• Workplace Injuries: Rights and Claims
  • September 27, 2016 | Author: K. Anparasan
  • Law Firm: Withers Bergman LLP - Singapore Office
  • Employers and employees should consider the options carefully
    In a recent landmark decision of SGB Starkstrom Pte Ltd v The Commissioner for Labour [2016] SGCA 27, the Court of Appeal held that the next-of-kin of a mentally incapacitated employee cannot make an election on behalf of that employee to make a claim under the Work Injury Compensation Act (WICA) without a Deputy appointed pursuant to the Mental Capacity Act (MCA).

    Facts of the case
    The injured worker, Tan Yun Yeow (Tan), was employed by SGB Starkstrom Pte Ltd (Starkstrom) as an engineer. On 19 March 2009, Tan was involved in an electrical explosion in the course of his employment. He suffered extensive burns and remained in a coma for several months. He was later considered to be a mentally disordered person of unsound mind and incapable of managing his financial and personal affairs after regaining consciousness. In the following month, the Commissioner of Labour (COL) sent a standard letter to Tan enquiring if he wished to make a claim under the WICA. This letter also enclosed an application form to be filled in and returned to the COL in the event that Tan wished to make a claim under the WICA.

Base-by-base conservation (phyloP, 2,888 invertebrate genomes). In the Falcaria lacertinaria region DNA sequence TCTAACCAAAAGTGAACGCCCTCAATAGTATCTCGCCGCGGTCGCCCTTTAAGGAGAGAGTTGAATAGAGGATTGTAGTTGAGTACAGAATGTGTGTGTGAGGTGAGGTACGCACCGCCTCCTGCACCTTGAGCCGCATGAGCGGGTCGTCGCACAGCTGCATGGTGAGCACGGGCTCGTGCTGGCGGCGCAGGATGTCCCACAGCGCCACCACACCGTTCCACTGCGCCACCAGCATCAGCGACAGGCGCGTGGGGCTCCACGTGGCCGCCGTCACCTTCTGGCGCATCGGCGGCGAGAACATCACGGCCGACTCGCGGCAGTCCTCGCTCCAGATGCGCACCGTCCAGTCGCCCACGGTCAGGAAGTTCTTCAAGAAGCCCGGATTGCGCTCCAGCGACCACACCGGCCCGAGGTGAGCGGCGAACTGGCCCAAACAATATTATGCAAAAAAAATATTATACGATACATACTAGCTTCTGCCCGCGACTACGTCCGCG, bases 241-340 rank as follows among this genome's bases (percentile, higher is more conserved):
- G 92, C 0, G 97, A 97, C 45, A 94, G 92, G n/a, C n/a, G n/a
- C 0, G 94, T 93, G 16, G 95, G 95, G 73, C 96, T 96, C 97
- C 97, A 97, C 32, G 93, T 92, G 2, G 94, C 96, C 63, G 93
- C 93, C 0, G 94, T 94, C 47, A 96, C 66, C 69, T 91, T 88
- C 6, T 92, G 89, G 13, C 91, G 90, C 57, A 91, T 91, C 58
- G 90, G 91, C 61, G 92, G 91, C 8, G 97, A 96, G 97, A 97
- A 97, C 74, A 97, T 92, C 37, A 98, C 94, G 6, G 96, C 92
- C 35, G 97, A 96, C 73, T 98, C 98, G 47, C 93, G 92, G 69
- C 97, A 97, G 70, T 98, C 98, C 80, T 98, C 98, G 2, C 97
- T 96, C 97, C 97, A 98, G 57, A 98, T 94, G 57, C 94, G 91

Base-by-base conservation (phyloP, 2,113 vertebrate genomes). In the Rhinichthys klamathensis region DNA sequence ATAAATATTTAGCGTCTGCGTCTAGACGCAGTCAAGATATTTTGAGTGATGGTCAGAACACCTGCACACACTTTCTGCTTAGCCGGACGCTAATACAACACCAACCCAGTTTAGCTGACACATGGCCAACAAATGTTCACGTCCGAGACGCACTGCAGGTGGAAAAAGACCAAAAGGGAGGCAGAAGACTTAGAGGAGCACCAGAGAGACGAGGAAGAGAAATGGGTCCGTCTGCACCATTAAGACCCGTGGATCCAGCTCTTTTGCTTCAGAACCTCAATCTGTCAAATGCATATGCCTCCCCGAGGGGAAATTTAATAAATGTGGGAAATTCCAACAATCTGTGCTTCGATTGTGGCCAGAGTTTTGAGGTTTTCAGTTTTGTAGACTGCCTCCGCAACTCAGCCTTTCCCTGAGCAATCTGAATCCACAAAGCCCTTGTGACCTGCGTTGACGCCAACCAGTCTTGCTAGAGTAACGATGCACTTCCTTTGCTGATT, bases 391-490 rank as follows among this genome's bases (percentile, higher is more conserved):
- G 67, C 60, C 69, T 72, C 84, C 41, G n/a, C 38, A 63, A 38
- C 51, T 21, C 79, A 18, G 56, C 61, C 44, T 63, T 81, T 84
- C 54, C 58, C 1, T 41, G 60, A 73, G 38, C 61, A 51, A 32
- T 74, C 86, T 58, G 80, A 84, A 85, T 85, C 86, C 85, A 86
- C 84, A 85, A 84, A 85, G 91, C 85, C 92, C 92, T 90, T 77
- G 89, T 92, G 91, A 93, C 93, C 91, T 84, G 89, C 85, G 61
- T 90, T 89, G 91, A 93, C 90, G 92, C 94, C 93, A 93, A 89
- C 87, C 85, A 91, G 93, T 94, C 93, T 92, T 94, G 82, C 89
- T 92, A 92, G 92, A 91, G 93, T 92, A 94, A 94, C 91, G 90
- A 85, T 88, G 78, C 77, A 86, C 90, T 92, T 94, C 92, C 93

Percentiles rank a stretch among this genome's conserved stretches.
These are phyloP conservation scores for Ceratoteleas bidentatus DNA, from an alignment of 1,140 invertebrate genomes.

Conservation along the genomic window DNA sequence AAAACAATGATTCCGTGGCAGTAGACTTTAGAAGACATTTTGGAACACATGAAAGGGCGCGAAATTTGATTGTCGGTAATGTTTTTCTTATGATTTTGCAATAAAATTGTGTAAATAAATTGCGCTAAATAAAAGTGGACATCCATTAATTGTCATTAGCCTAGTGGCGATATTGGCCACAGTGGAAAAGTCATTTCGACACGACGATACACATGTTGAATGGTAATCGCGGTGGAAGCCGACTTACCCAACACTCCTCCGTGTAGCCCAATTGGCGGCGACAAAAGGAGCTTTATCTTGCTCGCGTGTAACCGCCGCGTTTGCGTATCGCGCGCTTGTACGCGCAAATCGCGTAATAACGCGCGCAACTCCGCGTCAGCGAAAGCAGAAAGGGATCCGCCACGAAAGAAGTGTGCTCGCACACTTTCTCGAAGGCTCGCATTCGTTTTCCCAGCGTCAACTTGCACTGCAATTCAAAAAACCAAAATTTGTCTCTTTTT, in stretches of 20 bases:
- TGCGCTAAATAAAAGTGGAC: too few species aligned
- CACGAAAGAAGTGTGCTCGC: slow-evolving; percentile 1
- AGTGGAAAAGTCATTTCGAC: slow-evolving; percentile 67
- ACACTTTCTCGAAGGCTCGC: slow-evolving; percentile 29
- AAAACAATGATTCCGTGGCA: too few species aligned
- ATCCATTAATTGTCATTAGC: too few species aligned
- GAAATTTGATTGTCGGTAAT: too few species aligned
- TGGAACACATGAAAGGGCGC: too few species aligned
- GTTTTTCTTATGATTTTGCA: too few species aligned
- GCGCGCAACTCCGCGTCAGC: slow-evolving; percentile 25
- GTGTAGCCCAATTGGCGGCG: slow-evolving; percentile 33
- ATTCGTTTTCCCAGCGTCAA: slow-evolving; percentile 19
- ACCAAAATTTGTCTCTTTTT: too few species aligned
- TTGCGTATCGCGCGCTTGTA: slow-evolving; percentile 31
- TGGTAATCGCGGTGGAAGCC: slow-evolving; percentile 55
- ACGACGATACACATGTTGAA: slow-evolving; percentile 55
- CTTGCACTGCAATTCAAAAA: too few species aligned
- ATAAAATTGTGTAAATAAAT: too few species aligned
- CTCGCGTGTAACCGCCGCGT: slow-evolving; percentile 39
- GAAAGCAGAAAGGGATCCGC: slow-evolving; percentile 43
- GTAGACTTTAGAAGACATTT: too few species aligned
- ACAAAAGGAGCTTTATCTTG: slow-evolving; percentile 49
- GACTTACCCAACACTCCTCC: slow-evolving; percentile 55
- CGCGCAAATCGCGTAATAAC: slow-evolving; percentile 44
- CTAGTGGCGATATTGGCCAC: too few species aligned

On 22 January 2010, solicitors engaged by Tan’s brother, Rodney Tan (Rodney), wrote to the COL informing her that Tan’s wife had given Rodney her power of attorney to deal with matters relating to Tan. As Tan was assessed to be mentally incapacitated, the COL sought confirmation from Rodney’s solicitors as to whether Tan’s next-of-kin wished to claim compensation under the WICA on Tan’s behalf. Rodney’s solicitors responded in the affirmative.

    The COL accordingly issued a Notice of Assessment (NOA) on 14 June 2010. Rodney and his solicitors neither filed any objections to the NOA nor withdrew the claim under the WICA. Starkstrom’s insurers duly made payment in satisfaction of the NOA.

    More than two years after the NOA was issued, Rodney obtained a court order appointing him as his brother’s Deputy under the MCA.

    Subsequently, Rodney changed his mind about making a claim under the WICA for Tan and wanted to make a claim underCommon Law instead. In Rodney’s solicitor’s resulting correspondence with the COL, the COL asserted that the NOA was valid. This would mean that Tan was barred under the WICA from making any claims at Common Law against Starkstrom for this incident.